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If I were a Company Director what would my focus be for 2023?

Pensions & benefits
Gordon Watchorn Partner and Head of Corporate Consulting

We have seen a huge improvement in funding levels for pension schemes on the whole over 2022 and the focus for many sponsors has turned more to surplus management and “not going backwards”, rather than traditional downside concerns.

Whilst some schemes were hit by reductions in hedging levels and lost out financially following September’s mini budget, many more have burst through funding targets and are now in the healthiest position to date.

Here, I once again put on a ‘Company Director’ hat and think what action should I be prioritising for 2023?

  • Get an updated picture of the scheme’s funding position against long term targets. If 2022 has led to material improvements, then in many cases it will be in the interests of the business to make sure cash is not being committed directly to the pension scheme if it isn’t needed.
  • Where appropriate, review required contributions and/or consider offering alternative forms of protection in the improved funding environment, eg:
  • Future contributions into escrow rather than into the pension scheme?
  • Future contributions contingent such that they are switched off when certain funding triggers are met?
  • Offer alternative forms of security, instead of cash, to pension trustees which may be a more efficient use of resources?
  • Re-assess the ultimate target and the strategy for achieving it. Sponsors, having paid substantial contributions to their pension schemes over the last two decades, should therefore look to ‘own’ how the final part of the journey is run, including proactively taking proposals to trustees rather than responding reactively. This may involve bringing forward target timescales for insurance, carefully examining and adapting the investment portfolio for consistency with this target, and planning for how best to access any surplus funds that are above and beyond those needed to secure members’ benefits. Or it may involve running schemes on beyond this target to generate greater surpluses, and bringing value back to the sponsor in some form.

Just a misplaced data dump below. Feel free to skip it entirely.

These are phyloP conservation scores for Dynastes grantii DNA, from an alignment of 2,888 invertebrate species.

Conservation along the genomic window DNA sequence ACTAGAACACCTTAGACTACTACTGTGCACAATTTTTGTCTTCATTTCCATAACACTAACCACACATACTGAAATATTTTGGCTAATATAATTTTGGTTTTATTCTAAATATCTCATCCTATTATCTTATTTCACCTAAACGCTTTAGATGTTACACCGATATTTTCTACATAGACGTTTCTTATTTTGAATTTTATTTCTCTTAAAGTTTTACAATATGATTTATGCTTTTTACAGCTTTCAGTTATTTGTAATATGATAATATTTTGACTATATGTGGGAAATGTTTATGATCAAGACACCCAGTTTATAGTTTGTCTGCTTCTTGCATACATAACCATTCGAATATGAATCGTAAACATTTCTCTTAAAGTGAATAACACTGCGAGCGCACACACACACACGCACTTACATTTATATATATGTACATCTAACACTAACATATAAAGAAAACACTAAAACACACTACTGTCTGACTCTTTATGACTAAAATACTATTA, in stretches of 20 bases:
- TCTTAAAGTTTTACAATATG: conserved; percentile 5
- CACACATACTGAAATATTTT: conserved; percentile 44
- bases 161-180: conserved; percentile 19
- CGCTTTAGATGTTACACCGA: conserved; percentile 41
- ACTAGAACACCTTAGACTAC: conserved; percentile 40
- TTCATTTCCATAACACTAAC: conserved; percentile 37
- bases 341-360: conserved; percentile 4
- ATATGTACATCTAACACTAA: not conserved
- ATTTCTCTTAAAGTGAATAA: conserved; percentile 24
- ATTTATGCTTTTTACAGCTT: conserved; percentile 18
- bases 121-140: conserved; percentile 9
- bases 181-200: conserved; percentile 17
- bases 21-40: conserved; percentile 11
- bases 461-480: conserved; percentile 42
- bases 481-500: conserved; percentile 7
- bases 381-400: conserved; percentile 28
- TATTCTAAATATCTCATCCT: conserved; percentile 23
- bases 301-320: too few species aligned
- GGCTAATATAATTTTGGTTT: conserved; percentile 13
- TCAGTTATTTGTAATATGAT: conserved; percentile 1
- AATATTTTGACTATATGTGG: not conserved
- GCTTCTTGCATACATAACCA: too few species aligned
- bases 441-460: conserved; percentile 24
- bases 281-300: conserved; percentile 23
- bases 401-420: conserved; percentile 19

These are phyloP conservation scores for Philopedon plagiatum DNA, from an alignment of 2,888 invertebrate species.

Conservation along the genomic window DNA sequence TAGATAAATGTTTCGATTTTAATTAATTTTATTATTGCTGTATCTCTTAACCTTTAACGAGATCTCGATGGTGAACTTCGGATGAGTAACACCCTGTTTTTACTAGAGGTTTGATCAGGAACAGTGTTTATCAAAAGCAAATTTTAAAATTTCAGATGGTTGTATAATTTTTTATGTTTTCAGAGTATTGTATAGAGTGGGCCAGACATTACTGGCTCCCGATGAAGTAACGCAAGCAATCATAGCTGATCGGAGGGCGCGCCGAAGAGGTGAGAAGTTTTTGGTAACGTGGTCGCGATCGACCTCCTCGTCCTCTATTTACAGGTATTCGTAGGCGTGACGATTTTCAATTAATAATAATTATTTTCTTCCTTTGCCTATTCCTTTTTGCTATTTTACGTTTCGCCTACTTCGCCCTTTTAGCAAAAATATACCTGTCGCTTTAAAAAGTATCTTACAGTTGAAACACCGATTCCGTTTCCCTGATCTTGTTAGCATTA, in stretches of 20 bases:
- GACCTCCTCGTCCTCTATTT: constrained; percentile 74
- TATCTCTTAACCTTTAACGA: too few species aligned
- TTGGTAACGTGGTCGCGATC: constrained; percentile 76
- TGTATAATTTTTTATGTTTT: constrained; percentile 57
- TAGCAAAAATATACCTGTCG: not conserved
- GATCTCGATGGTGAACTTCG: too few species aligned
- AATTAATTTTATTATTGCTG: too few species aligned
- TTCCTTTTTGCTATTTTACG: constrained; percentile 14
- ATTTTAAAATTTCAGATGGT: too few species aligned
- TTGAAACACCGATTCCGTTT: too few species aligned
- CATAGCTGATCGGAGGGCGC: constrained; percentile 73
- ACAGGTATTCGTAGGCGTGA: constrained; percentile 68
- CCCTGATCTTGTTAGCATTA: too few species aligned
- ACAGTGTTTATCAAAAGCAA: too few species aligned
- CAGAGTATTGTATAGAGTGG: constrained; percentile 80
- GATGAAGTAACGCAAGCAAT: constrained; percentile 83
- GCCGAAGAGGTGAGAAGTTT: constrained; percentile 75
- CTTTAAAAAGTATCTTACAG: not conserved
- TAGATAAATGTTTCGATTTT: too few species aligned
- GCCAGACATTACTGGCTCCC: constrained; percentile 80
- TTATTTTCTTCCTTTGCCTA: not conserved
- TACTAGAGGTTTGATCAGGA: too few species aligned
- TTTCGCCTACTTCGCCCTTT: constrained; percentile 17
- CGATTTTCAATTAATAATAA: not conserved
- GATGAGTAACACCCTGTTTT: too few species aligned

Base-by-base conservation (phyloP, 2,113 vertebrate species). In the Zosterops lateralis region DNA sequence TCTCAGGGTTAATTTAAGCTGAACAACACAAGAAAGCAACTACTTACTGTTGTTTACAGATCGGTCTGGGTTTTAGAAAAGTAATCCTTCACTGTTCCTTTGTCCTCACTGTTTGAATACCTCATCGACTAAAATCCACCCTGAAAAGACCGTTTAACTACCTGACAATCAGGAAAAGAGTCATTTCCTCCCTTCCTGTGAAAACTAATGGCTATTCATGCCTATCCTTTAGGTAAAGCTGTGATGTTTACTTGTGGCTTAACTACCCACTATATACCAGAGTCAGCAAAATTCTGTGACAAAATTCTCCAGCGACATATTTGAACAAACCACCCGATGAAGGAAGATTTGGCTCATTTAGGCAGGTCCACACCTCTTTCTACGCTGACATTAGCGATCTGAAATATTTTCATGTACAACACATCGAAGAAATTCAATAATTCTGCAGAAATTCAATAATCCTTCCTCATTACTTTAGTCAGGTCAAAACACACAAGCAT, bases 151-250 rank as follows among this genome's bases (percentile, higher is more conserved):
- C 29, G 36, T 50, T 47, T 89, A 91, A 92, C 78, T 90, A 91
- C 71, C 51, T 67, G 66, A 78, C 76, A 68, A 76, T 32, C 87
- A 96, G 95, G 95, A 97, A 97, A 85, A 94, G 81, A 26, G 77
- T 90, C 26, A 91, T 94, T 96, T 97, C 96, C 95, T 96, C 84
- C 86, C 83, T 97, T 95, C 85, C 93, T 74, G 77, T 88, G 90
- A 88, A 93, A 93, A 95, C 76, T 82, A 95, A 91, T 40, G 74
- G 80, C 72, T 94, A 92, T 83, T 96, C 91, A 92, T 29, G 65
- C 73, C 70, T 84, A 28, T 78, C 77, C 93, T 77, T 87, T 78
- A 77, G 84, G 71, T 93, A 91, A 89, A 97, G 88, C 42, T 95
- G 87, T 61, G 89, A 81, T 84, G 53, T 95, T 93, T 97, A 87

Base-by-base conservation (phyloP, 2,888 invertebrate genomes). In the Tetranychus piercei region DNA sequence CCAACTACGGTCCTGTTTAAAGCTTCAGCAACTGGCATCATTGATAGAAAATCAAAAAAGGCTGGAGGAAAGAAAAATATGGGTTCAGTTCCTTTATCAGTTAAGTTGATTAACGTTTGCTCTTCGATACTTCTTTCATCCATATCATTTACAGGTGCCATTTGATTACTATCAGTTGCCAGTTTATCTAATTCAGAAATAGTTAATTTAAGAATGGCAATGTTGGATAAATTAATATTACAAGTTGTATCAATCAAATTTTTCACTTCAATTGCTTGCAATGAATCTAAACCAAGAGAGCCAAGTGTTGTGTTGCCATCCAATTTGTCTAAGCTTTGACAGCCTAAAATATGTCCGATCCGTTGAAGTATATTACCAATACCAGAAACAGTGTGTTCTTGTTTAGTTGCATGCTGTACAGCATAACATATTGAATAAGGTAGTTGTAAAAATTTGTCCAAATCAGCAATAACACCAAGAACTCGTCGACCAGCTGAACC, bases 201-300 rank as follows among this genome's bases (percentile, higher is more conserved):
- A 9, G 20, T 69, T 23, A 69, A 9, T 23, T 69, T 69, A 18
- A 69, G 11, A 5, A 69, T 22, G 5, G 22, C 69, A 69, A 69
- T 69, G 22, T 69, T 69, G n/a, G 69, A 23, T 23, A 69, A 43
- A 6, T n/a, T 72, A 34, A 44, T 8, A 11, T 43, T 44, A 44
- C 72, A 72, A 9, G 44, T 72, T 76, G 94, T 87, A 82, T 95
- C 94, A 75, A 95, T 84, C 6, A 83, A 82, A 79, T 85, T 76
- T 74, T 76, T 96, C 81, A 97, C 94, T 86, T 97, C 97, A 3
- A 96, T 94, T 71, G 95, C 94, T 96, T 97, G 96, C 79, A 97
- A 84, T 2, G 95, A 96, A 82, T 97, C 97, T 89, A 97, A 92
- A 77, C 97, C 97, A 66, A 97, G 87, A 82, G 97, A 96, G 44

• Understand the balance of powers between sponsors and trustees in the scheme rules. Items which may have historically been seen as ‘things to think about in the future’ are now more pressing. For example, positioning on items (2) and (3) above will be very different if pension scheme rules are flexible and ‘employer-friendly’, compared to rules under which trustees have the majority of key powers (eg power to amend benefits and power to determine how surpluses are used).
  • Keep pensions high on priority lists. Directors have numerous stakeholders to manage, and legacy pension commitments may not always be highest priority. However, we’ve waited 20 years to be in the position we find ourselves in today – and 2023 is going to be a critical year for proactively locking in that good news where sponsors choose to own the next stages of progress.

My personal view is that once a scheme of reasonable size is well-funded and well-managed, the risks of running it on beyond reaching full funding on prudent measures are certainly manageable and the potential rewards of running on to generate greater surplus (eg perhaps to meet future DC contributions for existing employees) may outweigh the risks in many cases.

There are - as always - many detailed considerations to work through on pension schemes, but 2023 will be a year where more directors must ensure the sponsor’s objectives drive the high-level strategic journey whilst working collaboratively with trustees to ensure the detailed considerations, and member outcomes, are simultaneously prioritised. It will be a fascinating period for all of us involved in pensions, and we should embrace innovations along the way.